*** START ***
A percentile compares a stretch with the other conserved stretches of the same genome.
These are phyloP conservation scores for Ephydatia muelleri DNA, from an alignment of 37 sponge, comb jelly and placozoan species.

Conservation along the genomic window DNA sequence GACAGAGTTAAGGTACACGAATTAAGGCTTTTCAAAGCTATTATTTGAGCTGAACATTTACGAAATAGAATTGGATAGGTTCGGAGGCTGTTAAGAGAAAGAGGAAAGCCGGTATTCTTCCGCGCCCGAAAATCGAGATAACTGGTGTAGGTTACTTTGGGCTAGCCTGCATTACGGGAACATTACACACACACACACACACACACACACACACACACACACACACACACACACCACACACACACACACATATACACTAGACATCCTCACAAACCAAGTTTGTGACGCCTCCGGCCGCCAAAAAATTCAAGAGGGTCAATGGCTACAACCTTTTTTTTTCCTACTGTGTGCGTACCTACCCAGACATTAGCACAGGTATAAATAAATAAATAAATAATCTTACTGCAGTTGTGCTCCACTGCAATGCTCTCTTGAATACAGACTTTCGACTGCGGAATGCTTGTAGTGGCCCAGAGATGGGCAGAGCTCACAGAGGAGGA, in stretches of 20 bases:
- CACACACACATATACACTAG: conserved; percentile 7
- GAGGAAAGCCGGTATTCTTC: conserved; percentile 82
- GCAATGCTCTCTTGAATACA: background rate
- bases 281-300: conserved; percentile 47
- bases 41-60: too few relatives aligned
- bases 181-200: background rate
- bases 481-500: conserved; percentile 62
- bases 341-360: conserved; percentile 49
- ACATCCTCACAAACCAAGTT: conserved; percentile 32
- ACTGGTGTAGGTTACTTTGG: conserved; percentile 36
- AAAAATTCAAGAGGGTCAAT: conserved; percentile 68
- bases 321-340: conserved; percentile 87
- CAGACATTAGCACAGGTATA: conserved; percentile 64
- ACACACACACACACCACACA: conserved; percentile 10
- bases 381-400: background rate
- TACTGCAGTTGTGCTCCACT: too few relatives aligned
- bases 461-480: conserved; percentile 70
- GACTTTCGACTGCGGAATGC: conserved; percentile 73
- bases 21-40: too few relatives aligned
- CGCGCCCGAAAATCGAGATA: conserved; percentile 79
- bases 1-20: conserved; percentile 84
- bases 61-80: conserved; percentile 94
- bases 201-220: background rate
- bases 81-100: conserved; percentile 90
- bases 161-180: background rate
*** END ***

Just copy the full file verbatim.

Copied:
A percentile compares a stretch with the other conserved stretches of the same genome.
These are phyloP conservation scores for Ephydatia muelleri DNA, from an alignment of 37 sponge, comb jelly and placozoan species.

Conservation along the genomic window DNA sequence GACAGAGTTAAGGTACACGAATTAAGGCTTTTCAAAGCTATTATTTGAGCTGAACATTTACGAAATAGAATTGGATAGGTTCGGAGGCTGTTAAGAGAAAGAGGAAAGCCGGTATTCTTCCGCGCCCGAAAATCGAGATAACTGGTGTAGGTTACTTTGGGCTAGCCTGCATTACGGGAACATTACACACACACACACACACACACACACACACACACACACACACACACACACCACACACACACACACATATACACTAGACATCCTCACAAACCAAGTTTGTGACGCCTCCGGCCGCCAAAAAATTCAAGAGGGTCAATGGCTACAACCTTTTTTTTTCCTACTGTGTGCGTACCTACCCAGACATTAGCACAGGTATAAATAAATAAATAAATAATCTTACTGCAGTTGTGCTCCACTGCAATGCTCTCTTGAATACAGACTTTCGACTGCGGAATGCTTGTAGTGGCCCAGAGATGGGCAGAGCTCACAGAGGAGGA, in stretches of 20 bases:
- CACACACACATATACACTAG: conserved; percentile 7
- GAGGAAAGCCGGTATTCTTC: conserved; percentile 82
- GCAATGCTCTCTTGAATACA: background rate
- bases 281-300: conserved; percentile 47
- bases 41-60: too few relatives aligned
- bases 181-200: background rate
- bases 481-500: conserved; percentile 62
- bases 341-360: conserved; percentile 49
- ACATCCTCACAAACCAAGTT: conserved; percentile 32
- ACTGGTGTAGGTTACTTTGG: conserved; percentile 36
- AAAAATTCAAGAGGGTCAAT: conserved; percentile 68
- bases 321-340: conserved; percentile 87
- CAGACATTAGCACAGGTATA: conserved; percentile 64
- ACACACACACACACCACACA: conserved; percentile 10
- bases 381-400: background rate
- TACTGCAGTTGTGCTCCACT: too few relatives aligned
- bases 461-480: conserved; percentile 70
- GACTTTCGACTGCGGAATGC: conserved; percentile 73
- bases 21-40: too few relatives aligned
- CGCGCCCGAAAATCGAGATA: conserved; percentile 79
- bases 1-20: conserved; percentile 84
- bases 61-80: conserved; percentile 94
- bases 201-220: background rate
- bases 81-100: conserved; percentile 90
- bases 161-180: background rate